Anyway, I was feeling proud, but also unconfident about letting anyone see this video, as I knew I was not riding very well and barely felt like I knew what I was doing. I'm much more used to neck reining a big Western style horse. But I've done a little English riding and studied it a lot in videos so I thought I could just learn as I go. I fooled D's owner anyway! LOL But I didn't want my Mom's cousins wife who is a big league horse trainer and Gran Prix dressage rider (and her daughter got a job at 18 working with a Royal family from Belgium or Denmark who had a place in Florida--training and riding their wildly expensive horses. So, horse training--and high level is in their genes. And I have them as FB friends and know the mom quite well and didn't want to "show off" my lack of riding prowess, no matter how personally proud I was--and happy. I have secretly watched that video dozens of times as a form of "pinching" myself to believe this was really me and I was so happy to have this horse! And even more secretly, I wanted to evaluate my riding skills and see if I could tell how I could improve, or if I "looked" ok. At this point, I was still feeling amazing and amazed by the whole thing. Oh, and I also looked fat in the video LOL! I am all leg and when I sit- I just look all squished up--plus I have my front pockets of the jacket stuffed with gloves, my hair piece, sunglasses, a bag of carros--etc. I was floating and apparently, all things that float or fly, have to hit the ground (and sometimes crash land) eventually.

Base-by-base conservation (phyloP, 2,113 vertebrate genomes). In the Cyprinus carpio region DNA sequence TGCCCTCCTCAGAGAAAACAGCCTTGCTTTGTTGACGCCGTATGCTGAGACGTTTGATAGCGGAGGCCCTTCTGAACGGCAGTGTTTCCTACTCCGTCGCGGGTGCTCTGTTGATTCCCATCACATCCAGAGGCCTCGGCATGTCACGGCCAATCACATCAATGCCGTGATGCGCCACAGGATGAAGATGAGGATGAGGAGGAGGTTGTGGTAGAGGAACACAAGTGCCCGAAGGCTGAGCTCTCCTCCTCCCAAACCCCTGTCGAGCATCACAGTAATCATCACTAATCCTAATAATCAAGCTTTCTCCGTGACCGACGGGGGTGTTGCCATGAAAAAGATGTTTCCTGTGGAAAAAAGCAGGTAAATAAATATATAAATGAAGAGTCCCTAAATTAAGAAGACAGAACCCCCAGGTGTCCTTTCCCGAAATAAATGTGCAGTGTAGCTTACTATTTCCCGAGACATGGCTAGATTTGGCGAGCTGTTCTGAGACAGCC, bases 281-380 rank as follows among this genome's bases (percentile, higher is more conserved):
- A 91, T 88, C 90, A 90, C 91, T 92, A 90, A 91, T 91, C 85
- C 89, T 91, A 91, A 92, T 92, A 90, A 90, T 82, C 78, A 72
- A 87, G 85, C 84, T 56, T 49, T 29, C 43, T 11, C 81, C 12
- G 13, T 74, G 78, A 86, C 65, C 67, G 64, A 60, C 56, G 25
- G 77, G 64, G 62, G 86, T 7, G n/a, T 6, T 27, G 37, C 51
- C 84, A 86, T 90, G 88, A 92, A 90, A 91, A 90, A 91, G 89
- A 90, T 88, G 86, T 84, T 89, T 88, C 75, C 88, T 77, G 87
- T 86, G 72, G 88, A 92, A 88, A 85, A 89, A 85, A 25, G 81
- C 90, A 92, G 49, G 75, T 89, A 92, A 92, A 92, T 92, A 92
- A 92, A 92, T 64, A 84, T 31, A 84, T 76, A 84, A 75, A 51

Next ride, Fear finally found me and snuck up and bit me on the keister! More on that next time.



In the video, please forgive my smartphone illiterate husband's banter. LOL Oh, and for those that don't know (I didn't when I started leasing her) Icelandic horses don't "bend" well. They don't have a lot of flexible lateral movement, so you don't usually lunge them for instance and they would never be barrel racers or pole benders. D makes pretty wide turns around barrels and poles and stuff, but that is more anatomy than anything I think. I've learned to work it with it and minimize it, within her limits. She is also well voice trained, and that's how I move her between gaits for the most part. Hope this video link works! The last picture I call "Horses!" as a not to Elizabeth Tayler in National Velvet when she stepped onto the race grounds for the Grand National. I am SO happy to be in a horse barn regularly--the small is just so full of joy for me!

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post #10 of 193 Old 12-05-2019, 12:37 PM
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You look like you're having such a great time with her in that video, and she is such a cute little mover! I love her little tolt - it looks so smooth and fun. Do you know if her preferred gait is tolt? I know Icelandics usually have one.

I know Icelandics are stubborn, plus she is a mare (I prefer mares, actually), so I can imagine you definitely will need to stand your ground with her.

I'm pretty sure reading your journal is going to make me even more obsessed with Icelandics than I already am (which already includes: following multiple Icelandic farms on Facebook, part of a group of Icelandic orders, and reguarly checking Icelandic sale ads.)